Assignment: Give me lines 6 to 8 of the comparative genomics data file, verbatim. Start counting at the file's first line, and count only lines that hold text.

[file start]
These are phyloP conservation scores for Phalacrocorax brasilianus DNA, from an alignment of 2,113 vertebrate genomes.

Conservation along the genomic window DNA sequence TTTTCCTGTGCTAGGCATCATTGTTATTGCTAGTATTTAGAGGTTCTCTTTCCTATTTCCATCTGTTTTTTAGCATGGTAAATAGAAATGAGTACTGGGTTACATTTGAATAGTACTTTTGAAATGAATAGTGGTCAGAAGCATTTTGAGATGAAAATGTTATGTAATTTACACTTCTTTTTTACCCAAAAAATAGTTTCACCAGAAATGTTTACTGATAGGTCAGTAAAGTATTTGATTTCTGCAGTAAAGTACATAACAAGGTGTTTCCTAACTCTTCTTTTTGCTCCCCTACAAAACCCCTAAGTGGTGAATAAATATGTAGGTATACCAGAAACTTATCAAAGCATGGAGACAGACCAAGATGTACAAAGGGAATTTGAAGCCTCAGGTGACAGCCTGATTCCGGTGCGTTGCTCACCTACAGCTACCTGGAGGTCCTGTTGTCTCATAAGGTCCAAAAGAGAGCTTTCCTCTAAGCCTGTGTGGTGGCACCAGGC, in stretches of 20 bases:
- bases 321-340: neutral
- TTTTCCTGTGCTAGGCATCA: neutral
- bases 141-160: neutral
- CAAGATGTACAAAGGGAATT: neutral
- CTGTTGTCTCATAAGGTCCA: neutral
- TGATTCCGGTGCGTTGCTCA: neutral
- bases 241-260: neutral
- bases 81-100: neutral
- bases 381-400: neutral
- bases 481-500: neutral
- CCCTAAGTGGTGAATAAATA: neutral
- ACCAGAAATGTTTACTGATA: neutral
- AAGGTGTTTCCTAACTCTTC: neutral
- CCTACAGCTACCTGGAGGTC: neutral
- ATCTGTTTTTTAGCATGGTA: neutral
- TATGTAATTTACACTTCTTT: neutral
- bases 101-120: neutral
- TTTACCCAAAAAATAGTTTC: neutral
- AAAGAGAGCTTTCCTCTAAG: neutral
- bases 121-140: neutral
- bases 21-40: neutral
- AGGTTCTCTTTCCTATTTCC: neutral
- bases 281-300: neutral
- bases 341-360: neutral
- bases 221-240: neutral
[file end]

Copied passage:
- CAAGATGTACAAAGGGAATT: neutral
- CTGTTGTCTCATAAGGTCCA: neutral
- TGATTCCGGTGCGTTGCTCA: neutral